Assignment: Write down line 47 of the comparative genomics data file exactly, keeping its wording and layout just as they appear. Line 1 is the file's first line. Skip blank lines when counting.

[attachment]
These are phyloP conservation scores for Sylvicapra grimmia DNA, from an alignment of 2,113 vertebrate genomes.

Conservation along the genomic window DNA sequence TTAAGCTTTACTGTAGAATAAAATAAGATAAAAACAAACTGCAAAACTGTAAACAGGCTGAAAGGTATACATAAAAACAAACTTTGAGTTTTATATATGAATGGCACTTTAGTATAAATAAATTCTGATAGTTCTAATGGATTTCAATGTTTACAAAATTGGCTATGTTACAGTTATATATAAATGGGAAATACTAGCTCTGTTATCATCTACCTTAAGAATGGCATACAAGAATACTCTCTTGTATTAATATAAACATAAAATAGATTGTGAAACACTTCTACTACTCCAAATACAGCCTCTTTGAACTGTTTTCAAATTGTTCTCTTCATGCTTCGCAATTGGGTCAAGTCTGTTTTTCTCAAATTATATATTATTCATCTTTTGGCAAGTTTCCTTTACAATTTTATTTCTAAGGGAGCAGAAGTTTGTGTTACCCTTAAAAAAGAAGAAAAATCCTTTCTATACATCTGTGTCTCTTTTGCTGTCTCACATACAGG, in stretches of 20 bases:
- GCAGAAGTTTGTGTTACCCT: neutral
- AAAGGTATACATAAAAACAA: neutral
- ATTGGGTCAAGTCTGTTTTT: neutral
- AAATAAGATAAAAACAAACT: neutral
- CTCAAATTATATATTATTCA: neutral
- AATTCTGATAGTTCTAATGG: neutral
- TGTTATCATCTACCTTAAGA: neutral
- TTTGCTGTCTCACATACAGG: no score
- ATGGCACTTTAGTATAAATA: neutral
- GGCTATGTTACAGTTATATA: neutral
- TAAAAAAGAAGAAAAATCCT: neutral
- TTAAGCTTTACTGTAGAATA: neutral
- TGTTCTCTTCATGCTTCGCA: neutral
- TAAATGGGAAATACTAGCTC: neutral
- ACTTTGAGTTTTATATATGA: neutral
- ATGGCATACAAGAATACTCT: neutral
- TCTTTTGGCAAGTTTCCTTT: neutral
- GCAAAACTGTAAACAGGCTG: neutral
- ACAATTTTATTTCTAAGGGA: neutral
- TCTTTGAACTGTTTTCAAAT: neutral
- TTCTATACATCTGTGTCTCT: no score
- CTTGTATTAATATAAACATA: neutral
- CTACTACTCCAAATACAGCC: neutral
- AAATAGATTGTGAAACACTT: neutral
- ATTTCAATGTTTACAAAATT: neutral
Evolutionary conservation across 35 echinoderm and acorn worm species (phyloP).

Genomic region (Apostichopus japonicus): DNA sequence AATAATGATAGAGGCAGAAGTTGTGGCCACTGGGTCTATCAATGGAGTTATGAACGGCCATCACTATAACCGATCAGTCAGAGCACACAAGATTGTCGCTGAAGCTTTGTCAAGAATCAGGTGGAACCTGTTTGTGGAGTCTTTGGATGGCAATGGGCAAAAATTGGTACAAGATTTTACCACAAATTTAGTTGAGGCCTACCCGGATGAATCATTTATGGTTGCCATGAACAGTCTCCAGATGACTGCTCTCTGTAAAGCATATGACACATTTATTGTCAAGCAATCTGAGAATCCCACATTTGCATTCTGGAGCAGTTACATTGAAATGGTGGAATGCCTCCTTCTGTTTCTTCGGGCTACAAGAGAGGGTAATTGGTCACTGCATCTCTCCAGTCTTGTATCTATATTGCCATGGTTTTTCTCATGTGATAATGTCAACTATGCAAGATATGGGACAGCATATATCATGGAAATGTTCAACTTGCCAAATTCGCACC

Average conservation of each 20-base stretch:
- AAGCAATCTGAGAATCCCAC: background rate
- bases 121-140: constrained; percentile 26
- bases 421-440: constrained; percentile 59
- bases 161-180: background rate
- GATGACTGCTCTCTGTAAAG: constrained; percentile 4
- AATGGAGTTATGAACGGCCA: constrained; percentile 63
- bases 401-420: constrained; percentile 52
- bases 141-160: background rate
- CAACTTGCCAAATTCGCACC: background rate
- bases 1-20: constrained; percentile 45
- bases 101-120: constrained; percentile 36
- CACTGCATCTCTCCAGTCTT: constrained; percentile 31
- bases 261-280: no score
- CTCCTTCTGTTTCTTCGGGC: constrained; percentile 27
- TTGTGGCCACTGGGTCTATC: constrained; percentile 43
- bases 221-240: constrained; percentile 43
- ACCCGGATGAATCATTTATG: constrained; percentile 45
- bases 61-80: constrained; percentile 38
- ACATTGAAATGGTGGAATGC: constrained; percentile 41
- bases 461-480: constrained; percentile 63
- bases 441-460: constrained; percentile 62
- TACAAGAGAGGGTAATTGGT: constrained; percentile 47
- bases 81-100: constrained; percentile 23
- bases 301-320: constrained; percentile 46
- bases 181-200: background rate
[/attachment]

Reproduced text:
- ACCCGGATGAATCATTTATG: constrained; percentile 45